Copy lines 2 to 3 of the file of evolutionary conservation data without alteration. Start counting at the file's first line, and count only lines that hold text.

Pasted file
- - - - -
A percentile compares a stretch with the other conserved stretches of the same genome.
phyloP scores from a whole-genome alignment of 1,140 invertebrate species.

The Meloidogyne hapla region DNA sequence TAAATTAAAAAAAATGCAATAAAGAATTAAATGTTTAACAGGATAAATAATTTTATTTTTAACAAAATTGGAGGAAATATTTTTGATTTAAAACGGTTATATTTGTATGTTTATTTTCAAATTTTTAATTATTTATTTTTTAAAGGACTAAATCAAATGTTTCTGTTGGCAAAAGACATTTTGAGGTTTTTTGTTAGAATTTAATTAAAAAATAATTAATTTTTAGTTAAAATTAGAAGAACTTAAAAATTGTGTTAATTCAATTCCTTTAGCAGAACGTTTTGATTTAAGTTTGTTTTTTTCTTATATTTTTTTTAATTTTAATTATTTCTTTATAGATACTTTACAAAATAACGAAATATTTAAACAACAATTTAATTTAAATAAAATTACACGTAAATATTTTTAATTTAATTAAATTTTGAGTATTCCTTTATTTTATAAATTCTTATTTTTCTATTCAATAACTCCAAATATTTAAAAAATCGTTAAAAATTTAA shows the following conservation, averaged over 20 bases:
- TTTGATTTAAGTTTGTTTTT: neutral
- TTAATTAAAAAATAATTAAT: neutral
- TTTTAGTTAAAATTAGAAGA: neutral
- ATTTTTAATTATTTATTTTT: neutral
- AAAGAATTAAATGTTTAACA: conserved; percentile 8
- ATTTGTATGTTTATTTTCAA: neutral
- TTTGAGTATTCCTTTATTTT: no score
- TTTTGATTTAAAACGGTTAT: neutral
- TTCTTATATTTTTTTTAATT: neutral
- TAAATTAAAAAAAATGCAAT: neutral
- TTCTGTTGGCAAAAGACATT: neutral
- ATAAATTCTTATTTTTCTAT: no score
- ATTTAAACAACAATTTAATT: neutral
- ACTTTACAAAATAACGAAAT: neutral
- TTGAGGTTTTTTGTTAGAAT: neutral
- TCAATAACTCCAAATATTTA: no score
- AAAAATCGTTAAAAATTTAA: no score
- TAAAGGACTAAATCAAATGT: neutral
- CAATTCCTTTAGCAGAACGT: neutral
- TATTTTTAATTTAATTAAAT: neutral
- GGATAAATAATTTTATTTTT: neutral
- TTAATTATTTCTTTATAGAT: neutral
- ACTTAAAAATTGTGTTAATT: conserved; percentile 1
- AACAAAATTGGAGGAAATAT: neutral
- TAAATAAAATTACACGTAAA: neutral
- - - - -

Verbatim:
phyloP scores from a whole-genome alignment of 1,140 invertebrate species.

The Meloidogyne hapla region DNA sequence TAAATTAAAAAAAATGCAATAAAGAATTAAATGTTTAACAGGATAAATAATTTTATTTTTAACAAAATTGGAGGAAATATTTTTGATTTAAAACGGTTATATTTGTATGTTTATTTTCAAATTTTTAATTATTTATTTTTTAAAGGACTAAATCAAATGTTTCTGTTGGCAAAAGACATTTTGAGGTTTTTTGTTAGAATTTAATTAAAAAATAATTAATTTTTAGTTAAAATTAGAAGAACTTAAAAATTGTGTTAATTCAATTCCTTTAGCAGAACGTTTTGATTTAAGTTTGTTTTTTTCTTATATTTTTTTTAATTTTAATTATTTCTTTATAGATACTTTACAAAATAACGAAATATTTAAACAACAATTTAATTTAAATAAAATTACACGTAAATATTTTTAATTTAATTAAATTTTGAGTATTCCTTTATTTTATAAATTCTTATTTTTCTATTCAATAACTCCAAATATTTAAAAAATCGTTAAAAATTTAA shows the following conservation, averaged over 20 bases: